The White House wants Saudi Arabia and the Zionist regime, which have had unofficial and hidden relations for years, to make those relations public and formalize them as soon as possible.
Biden and Netanyahu, for obvious reasons, do not have a good internal situation, the details of which are published daily in the media. Therefore, both sides speak of the importance and necessity of recognizing bilateral relations between the Zionist regime and Saudi Arabia to “strengthen their internal and external positions.”
Normalization of the relationship between the Zionist regime and Saudi Arabia is a “winning card” for Biden and the Democrats in the upcoming presidential elections. This issue could also play an important role in attracting the attention of the powerful Jewish lobby in the 2024 election (in which the support of the Republicans is more likely) in favor of the Democrats.
Meanwhile, for Netanyahu, who is facing complex security and political problems and crises, compromise with Saudi Arabia is considered a domestic and regional “achievement” amid the crises of this regime.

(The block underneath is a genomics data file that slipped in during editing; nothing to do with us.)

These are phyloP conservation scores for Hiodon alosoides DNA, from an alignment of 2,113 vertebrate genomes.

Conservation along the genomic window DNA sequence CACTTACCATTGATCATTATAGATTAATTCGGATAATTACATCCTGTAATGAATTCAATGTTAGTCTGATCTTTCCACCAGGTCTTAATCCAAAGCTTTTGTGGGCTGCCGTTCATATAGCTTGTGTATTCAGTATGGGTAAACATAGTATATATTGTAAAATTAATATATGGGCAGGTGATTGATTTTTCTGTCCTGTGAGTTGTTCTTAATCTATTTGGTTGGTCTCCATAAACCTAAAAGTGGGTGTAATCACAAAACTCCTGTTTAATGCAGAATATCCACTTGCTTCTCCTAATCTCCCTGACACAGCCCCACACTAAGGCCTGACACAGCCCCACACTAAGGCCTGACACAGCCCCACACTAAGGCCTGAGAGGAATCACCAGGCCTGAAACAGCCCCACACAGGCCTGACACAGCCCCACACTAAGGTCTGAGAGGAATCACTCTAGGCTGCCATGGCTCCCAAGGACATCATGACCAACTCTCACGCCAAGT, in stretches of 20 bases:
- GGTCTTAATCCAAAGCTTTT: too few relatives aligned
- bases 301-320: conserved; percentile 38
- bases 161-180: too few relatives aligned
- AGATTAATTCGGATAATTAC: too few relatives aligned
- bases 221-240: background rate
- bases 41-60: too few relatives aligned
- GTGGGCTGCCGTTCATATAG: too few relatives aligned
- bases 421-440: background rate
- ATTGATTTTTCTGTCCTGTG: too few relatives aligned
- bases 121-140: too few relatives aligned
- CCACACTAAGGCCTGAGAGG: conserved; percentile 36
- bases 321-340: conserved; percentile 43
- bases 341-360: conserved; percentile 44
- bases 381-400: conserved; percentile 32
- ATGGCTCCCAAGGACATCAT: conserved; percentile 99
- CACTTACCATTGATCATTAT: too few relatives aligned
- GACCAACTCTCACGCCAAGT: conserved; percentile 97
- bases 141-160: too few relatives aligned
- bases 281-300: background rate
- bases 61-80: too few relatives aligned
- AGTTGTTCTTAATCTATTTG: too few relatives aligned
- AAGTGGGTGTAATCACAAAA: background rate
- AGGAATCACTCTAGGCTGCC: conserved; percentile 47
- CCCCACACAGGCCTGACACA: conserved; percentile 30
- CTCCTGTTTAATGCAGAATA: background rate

Regarding the dimensions and prospects of formalizing Riyadh-Tel Aviv relations, there are points to be considered, the important cases of which are as follows:
One, the amount of benefits and costs resulting from the foreign policy approaches of the countries is different according to the position and status that the countries enjoy. Saudi Arabia is no exception to this rule; the cost of normalizing, publicizing, or formalizing the bilateral relations between Riyadh and Tel Aviv for Saudi Arabia, which is known as an important and large Arab and Islamic country, is much more and more “strategic” than other smaller countries.
In important foreign policy issues, society and domestic “public opinion” is an important variable. If public opinion does not support a policy and opposes it, the said policy will become costly and a challenge for the government in the long run. This issue is also true for Saudi Arabia because, based on periodic polls by Western centers, including the American Studies Foundation, about 85 percent of Saudi people are against the relationship with the Zionist regime.